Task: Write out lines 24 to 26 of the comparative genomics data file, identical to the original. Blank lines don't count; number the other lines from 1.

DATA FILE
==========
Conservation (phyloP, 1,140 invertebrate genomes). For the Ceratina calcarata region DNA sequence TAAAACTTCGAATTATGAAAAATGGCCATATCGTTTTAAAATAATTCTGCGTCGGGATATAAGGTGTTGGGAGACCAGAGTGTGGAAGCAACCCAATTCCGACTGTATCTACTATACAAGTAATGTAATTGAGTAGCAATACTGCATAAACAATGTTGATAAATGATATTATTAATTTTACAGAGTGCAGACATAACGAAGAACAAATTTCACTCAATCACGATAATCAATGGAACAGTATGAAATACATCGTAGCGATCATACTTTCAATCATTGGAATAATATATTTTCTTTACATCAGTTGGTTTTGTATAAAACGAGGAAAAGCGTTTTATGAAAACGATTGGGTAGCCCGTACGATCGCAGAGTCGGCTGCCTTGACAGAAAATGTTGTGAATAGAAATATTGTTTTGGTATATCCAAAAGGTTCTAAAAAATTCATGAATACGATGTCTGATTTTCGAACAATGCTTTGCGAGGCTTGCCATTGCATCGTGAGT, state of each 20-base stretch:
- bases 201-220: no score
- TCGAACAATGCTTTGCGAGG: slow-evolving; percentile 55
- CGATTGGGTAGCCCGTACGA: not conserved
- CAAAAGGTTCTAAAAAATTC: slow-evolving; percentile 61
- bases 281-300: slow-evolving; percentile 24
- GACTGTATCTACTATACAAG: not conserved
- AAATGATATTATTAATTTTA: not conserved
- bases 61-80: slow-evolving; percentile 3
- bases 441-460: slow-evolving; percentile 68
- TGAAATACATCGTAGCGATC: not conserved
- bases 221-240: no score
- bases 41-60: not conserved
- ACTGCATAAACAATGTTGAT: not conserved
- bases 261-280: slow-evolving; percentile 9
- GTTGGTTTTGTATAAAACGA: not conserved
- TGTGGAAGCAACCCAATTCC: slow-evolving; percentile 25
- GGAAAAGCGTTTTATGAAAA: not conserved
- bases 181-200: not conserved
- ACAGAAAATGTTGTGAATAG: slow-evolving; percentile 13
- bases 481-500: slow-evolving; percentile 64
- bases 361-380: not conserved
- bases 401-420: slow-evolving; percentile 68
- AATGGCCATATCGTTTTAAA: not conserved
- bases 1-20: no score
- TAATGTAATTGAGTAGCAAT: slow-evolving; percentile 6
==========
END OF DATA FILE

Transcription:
- AATGGCCATATCGTTTTAAA: not conserved
- bases 1-20: no score
- TAATGTAATTGAGTAGCAAT: slow-evolving; percentile 6